PHILLIPS: As Nichols makes his break, Judge Roland Barnes is presiding over a civil matter on the eighth floor of the old courthouse. Court reporter Julie Brandau is next to him. Attorney Richard Robbins is also in the courtroom.
He's never given an on-camera interview about the events of the day, but he did agree to speak with CNN off camera.
RICHARD ROBBINS, ATTORNEY (off camera): There was media at the prosecutors table and three on the other side at the other table, and Julie was the court reporter at the hearing and the judge was on the bench. So it was sort of a typical day in the courtroom up until that point.
PHILLIPS: Prosecutors Gayle Abramson and Ash Joshi are also at the courthouse, preparing to head to Judge Barnes' courtroom for what they hope will be the final day of Brian Nichols' rape trial.
JOSHI: It was a few minutes after nine, probably about 9:05. I said Gayle, I'm going to go up. Go ahead and go up to the courtroom. I'll see you there in a few minutes.
GAYLE ABRAMSON, FORMER PROSECUTOR: He took the way I would take, the stairs, but since I had so much with me, visual aid stuff, I was taking the elevator. And I was running late.
PHILLIPS (on camera): By now, Brian Nichols, armed with Cynthia Hall's hand gun, is calmly walking away from the holding cells. But instead of easily escaping, he's making his way across this sky bridge to the old courthouse.
MECUM: He had been this route several times, so he knew where to go and how to go. He went from the holding cell up to Judge Barnes' courtroom. He didn't go in the courtroom itself, but went into the judge's chambers.
PHILLIPS (voice-over): Once there, Nichols takes several hostages, including another deputy and his gun. He then walks into the eighth floor courtroom, where his rape trial is about to begin.
MECUM: From the chambers, in the courtroom is directly behind the judge's bench. The judge was already on the bench with the court reporter. And when Brian Nichols came through that door, he then shot the judge and the court reporter.
PHILLIPS: Judge Barnes and Julie Brandau are killed instantly. Nichols then turns his attention to the prosecution table, but there were no prosecutors. Instead, he locks his eyes and his gun on Attorney Richard Robbins.
ROBBINS: A lot of thoughts went through my mind. He just killed the judge. Now he's going to kill the prosecutor, then he's going to kill everybody else. And I'm sitting at the prosecutor's table. So I decided at that point that I needed to get out of that courtroom, and I wasn't going to let him shoot me straight in the chest.
PHILLIPS: Robbins, convinced he's about to be shot, breaks for exit.
ROBBINS: I didn't find that out until a couple of days later that when I turned around and ran, that distracted him and he ran out of after me.
PHILLIPS: Robbins runs across the sky bridge, while Nichols ducks into a stairwell, but he's spotted by Sergeant Hoyt Teasley, responding to an alarm. Teasley chases Nichols as he dashes down seven floors to Martin Luther King Junior Drive.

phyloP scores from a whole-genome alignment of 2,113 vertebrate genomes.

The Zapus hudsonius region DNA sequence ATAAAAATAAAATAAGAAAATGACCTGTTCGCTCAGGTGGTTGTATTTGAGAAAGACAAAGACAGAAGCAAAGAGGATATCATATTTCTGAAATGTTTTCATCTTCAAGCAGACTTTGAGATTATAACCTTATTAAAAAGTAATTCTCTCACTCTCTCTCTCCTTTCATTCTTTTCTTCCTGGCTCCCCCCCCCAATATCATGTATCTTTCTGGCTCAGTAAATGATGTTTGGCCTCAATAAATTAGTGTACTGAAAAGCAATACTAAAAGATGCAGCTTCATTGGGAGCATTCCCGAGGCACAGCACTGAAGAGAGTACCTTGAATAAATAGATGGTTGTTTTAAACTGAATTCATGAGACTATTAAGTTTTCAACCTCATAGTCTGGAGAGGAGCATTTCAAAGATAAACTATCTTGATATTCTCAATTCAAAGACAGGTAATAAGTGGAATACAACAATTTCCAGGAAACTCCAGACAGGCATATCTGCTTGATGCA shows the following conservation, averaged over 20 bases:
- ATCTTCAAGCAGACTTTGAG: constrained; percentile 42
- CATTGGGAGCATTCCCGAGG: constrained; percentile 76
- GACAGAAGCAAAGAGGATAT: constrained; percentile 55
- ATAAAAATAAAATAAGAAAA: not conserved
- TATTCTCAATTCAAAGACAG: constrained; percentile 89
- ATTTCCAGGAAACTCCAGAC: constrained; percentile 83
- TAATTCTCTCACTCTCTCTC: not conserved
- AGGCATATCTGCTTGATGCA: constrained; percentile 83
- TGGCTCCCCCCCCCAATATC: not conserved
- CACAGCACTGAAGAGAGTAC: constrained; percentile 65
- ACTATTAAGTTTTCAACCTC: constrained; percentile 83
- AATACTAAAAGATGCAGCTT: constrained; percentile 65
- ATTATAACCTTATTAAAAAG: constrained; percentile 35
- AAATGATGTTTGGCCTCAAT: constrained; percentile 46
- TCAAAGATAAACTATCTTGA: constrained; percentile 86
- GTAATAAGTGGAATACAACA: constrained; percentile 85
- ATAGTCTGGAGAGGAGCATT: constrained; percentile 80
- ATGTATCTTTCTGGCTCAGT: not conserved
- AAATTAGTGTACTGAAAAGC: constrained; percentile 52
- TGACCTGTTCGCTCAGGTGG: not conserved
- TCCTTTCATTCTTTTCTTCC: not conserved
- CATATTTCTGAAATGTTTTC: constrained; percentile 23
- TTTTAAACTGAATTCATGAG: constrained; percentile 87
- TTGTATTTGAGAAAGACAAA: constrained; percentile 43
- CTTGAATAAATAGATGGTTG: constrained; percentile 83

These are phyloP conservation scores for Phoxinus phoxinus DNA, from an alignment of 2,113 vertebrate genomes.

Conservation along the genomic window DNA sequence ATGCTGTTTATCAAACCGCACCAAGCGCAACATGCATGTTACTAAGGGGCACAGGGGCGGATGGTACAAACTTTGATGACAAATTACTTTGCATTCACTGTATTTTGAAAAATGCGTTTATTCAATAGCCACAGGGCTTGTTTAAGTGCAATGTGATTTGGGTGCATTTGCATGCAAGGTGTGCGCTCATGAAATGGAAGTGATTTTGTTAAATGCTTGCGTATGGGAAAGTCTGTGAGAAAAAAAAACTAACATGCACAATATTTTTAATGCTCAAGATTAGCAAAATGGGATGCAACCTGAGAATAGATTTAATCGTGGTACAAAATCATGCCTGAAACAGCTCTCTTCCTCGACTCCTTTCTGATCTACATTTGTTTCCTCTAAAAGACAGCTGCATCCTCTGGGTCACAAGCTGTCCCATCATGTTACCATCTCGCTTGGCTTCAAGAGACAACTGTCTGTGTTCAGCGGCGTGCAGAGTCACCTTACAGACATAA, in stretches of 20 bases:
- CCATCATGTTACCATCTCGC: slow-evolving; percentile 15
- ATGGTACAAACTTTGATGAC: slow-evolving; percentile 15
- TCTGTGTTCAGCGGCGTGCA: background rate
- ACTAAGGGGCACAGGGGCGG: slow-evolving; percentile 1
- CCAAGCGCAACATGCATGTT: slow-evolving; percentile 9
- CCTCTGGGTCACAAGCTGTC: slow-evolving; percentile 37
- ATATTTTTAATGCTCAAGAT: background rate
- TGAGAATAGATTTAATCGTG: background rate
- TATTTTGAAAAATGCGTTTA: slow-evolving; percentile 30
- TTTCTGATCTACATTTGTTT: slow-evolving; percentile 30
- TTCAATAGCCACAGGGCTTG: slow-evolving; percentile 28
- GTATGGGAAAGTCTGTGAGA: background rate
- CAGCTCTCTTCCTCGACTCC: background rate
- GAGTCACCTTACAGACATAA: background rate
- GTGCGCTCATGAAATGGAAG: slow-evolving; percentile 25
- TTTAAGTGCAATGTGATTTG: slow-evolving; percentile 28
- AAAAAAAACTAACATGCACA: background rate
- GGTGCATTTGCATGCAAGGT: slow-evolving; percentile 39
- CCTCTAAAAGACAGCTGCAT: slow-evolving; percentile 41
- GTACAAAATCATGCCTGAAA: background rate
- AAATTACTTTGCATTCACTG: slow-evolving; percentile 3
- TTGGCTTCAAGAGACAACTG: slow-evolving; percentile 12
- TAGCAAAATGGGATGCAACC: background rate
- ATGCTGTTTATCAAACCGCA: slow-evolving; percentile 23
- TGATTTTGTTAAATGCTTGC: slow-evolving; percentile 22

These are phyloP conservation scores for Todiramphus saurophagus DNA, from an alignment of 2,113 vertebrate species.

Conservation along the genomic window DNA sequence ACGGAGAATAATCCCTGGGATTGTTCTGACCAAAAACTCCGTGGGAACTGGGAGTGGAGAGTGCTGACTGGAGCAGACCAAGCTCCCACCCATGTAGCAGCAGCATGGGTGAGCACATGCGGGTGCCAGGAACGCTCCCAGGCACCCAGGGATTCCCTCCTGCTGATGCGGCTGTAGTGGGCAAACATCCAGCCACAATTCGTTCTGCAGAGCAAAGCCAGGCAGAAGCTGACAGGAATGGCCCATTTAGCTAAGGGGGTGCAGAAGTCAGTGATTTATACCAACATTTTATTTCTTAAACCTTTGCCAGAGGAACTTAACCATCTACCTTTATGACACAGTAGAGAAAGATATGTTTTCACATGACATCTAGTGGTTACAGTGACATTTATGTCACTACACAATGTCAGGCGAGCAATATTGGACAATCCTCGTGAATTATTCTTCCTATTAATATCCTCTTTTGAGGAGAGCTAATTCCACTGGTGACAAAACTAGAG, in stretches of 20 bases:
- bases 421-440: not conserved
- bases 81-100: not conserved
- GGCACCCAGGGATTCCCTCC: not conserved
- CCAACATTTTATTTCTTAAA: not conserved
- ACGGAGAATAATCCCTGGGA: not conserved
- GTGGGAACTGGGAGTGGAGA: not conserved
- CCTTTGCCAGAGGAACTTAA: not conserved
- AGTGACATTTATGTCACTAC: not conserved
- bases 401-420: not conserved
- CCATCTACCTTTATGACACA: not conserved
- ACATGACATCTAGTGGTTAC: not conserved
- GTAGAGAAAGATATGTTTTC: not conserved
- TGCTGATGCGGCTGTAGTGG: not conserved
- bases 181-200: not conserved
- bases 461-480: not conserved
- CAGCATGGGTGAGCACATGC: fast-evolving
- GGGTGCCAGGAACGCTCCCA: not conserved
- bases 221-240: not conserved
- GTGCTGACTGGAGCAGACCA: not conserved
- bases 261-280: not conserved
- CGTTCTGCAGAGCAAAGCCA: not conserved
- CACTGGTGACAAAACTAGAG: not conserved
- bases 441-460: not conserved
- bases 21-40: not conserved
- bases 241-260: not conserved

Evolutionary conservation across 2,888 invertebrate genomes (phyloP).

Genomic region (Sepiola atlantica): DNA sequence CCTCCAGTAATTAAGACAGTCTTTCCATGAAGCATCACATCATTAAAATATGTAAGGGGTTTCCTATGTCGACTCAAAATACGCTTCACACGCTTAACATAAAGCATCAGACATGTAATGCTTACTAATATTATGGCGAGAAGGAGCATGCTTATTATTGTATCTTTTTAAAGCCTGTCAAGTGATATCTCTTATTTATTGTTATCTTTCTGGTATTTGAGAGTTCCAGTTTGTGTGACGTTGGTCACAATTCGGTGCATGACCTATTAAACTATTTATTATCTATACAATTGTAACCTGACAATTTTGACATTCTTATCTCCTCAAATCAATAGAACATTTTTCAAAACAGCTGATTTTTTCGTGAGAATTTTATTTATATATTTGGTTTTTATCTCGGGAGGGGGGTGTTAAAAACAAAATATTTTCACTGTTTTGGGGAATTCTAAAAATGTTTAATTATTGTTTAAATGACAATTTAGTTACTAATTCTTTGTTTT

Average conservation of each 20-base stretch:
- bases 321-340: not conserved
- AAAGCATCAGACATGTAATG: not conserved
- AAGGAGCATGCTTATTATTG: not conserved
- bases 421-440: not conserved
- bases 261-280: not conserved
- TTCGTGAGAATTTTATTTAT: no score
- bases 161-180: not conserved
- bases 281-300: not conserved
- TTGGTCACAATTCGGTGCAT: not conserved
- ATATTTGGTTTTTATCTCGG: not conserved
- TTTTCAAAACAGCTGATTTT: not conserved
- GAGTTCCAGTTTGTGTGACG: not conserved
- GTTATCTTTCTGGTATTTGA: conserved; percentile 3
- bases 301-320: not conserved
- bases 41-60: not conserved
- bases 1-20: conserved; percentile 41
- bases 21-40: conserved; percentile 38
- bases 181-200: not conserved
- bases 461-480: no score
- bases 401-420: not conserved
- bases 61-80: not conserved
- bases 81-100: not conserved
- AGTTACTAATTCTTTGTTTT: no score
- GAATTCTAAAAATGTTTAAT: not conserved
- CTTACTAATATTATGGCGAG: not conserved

Even as Nichols is making his escape, few have any idea of the tragedy unfolding at the courthouse.
JOSHI: People were moving around very fast and I see the judge's case manager and his law clerk hugging each other and crying, sobbing uncontrollably.
PHILLIPS: Judge Barnes' wife Claudia also works at the courthouse and remembers all too vividly the chaos that followed the shootings.
(on camera): How did you hear there was a shooting inside the courthouse?
CLAUDIA BARNES, WIDOW OF JUDGE ROLAND BARNES: I had a marshal friend who used to be assigned to our courtroom. I work for another judge. And he called me and asked me what all the commotion was outside my building. And I said, well, you tell me because, you know, you're the guy with the gun.
PHILLIPS (voice-over): Claudia Barnes will soon learn that a judge has been shot on the eighth floor of the old courthouse.
BARNES: One of my good friends came and got me and at that point, I knew something was wrong with Roland. So we went over to his courtroom and they had already taped it off.
PHILLIPS (on camera): They wouldn't even let you in the courtroom.
BARNES: No. Oh, no.
PHILLIPS (voice-over): In a matter of 12 short minutes, so many lives are changed forever at the Fulton County Courthouse, and it's about to get worse. Brian Nichols is on the loose.
UNIDENTIFIED MALE: Mr. Nichols is considered armed and extremely dangerous.
PHILLIPS: I'm taking you there. It was these doors right here that Brian Nichols ran out of this courthouse sergeant Teasley right behind him, the only sheriff's deputy that was chasing him at that time.
Brian Nichols makes his way right over here in the middle of the street. That's when he turned around with the gun and opened fire on Sergeant Teasley. Sergeant Teasley was standing right here trying to get a focus on Brian Nichols. And that's when he was shot, and he died right here outside this courthouse.